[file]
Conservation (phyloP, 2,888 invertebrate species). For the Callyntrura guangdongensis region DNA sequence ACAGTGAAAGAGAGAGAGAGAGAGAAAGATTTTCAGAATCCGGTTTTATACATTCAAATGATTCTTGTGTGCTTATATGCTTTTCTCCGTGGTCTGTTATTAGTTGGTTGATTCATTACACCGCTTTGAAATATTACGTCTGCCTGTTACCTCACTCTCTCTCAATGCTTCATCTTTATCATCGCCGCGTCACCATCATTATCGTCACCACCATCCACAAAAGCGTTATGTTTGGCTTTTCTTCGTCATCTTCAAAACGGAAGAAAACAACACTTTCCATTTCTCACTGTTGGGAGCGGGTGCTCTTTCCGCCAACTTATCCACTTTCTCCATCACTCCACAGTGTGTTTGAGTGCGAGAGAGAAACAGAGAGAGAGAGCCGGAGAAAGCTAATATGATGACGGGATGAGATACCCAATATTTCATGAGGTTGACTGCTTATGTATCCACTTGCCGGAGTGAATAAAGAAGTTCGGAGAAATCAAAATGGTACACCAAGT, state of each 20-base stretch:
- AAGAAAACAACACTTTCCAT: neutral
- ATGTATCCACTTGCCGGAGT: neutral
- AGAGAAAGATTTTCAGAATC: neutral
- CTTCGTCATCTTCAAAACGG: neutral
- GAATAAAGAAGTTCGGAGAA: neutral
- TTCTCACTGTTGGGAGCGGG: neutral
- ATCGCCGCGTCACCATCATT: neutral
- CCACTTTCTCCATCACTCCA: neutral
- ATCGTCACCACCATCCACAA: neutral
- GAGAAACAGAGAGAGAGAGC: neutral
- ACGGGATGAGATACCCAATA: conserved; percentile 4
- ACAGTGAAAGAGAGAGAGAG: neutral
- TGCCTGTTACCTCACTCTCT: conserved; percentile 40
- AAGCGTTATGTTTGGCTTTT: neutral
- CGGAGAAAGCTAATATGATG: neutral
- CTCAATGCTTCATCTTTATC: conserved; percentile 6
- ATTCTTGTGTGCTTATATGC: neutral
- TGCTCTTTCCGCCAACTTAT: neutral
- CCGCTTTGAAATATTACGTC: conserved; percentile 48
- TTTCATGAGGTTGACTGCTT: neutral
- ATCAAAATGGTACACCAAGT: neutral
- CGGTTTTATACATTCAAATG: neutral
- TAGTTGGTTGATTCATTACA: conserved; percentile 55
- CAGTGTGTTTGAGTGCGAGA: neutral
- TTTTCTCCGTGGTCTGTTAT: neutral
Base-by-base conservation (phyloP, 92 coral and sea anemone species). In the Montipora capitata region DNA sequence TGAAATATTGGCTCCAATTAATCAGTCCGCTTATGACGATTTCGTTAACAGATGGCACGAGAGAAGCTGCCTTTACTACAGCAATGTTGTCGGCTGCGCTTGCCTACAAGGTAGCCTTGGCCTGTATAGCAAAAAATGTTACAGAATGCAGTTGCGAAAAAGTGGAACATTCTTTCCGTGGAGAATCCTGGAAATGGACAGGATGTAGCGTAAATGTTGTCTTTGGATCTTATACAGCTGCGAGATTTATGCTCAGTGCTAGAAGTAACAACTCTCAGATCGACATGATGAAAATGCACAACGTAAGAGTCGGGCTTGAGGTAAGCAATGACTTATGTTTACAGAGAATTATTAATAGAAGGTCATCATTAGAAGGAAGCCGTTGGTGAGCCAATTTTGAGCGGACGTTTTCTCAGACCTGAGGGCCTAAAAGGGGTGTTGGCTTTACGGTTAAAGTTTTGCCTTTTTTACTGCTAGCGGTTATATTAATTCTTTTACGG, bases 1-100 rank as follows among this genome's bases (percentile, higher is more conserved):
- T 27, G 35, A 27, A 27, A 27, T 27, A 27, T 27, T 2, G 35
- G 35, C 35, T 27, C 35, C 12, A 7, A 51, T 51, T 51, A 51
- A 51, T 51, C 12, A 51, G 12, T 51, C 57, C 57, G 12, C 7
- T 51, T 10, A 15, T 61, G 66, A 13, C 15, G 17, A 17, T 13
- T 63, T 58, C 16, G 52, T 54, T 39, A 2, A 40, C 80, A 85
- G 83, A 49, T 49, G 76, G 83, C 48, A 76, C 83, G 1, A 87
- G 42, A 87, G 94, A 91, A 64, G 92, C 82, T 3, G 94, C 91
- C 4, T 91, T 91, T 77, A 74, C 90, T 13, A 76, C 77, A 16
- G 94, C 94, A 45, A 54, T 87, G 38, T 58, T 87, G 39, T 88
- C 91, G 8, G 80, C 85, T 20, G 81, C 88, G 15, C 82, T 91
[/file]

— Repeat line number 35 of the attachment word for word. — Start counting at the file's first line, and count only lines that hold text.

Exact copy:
- C 4, T 91, T 91, T 77, A 74, C 90, T 13, A 76, C 77, A 16